- Once you receive confirmation that the coach has heard about you, follow-up immediately with a personalized email that explains your connection to the program and why you want to play there. Follow email guidelines here to help improve chances that your email will be read.
- Do steps 1-5 for as many programs as you can that provide a potential fit. If you get a response from a college coach, you have your foot in the door and can take it from there.
These days, having a recruiting video is a must. It doesn’t have to be fancy or expensive, it just has to give coaches enough intrigue to want to see more. When you are in a remote location or small town, a useful video is even more important. Your video doesn’t have to get you signed right on the spot, but if you are good enough it can open more doors than you may think. A few programs will take players they have never seen play in person if they have strong enough references, good academics, and show enough on video. More likely, however, you want your video to get coaches interested in seeing and learning more. Here is what coaches are looking for in a position player video and here’s what they want to see for pitchers. If you still are confused, this article has more information on how to make your own skills video that will get watched.
Keep an Open Mind
Keep all doors open. There are over 1600 colleges and universities with baseball programs in the United States. It’s unlikely that you have heard of all of them and the unknown schools can bring some pleasant surprises. Educate yourself before judging, there is good baseball at all levels of college baseball. If you have an open mind, there is a very good chance that one of these 1600+ schools is a fit for you.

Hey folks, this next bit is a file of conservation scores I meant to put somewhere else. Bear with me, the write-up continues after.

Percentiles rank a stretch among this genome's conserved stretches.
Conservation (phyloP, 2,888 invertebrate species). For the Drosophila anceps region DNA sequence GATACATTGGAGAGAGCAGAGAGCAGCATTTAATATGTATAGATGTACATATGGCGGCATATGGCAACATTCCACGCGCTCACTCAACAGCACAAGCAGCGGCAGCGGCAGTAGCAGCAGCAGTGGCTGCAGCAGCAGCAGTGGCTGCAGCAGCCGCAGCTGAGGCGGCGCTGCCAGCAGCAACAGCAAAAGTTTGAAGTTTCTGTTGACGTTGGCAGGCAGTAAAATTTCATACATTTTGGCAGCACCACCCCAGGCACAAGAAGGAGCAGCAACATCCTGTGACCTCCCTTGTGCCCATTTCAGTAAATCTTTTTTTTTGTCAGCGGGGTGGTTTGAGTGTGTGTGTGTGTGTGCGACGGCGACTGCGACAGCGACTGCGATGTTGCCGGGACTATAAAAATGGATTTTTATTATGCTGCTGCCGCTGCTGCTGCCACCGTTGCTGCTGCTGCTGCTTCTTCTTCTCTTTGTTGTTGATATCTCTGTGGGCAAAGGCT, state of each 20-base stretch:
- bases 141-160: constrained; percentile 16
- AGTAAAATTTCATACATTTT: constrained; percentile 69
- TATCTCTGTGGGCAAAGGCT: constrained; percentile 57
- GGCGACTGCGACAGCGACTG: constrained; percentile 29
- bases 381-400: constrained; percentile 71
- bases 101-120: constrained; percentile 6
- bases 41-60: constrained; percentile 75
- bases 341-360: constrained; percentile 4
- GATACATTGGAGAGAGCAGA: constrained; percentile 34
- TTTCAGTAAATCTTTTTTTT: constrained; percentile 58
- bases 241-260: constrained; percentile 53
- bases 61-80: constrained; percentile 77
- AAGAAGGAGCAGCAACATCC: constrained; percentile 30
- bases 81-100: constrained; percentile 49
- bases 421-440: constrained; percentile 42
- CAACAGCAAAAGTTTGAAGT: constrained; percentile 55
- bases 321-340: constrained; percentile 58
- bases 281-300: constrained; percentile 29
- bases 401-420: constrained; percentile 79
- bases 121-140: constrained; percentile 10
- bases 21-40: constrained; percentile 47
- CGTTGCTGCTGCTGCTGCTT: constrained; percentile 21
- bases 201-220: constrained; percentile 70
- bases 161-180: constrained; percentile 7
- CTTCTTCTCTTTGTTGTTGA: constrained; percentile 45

Be an Extra Proactive Recruit
Start early and develop a plan to get your name and face in front of college coaches. Again, it must be schools that fit your baseball and academic profile. When living in a remote location or small town, it will be important to cast a wide net. This does NOT mean mass emails. That’s a big no-no. Emails need to be personalized and explain why you want to attend the school. This may take more work for you than the average recruit, but you are at a disadvantage and will have to work hard and plan more to overcome the challenges. Online profiles can be good if done right and used as a small piece of your recruiting plan, but there is no substitute for personally contacting coaches and expressing interest.
Maximize Your Resources
If you can afford camps, tournaments, or showcase events, spend your dollars on events that will expose you to a lot of different coaches at schools that fit your level. If you don’t have to budget to travel or pay to play, don’t worry. Skills videos can create a lot of the same type of exposure.
Whether you have money or not, take advantage of the opportunities you do have and make the most of your personal connections. Make planning for college a part of your daily routine, use your network, get creative, make a quality skills video, and keep an open mind. You will be amazed at the doors that will open when you are ready and have a plan!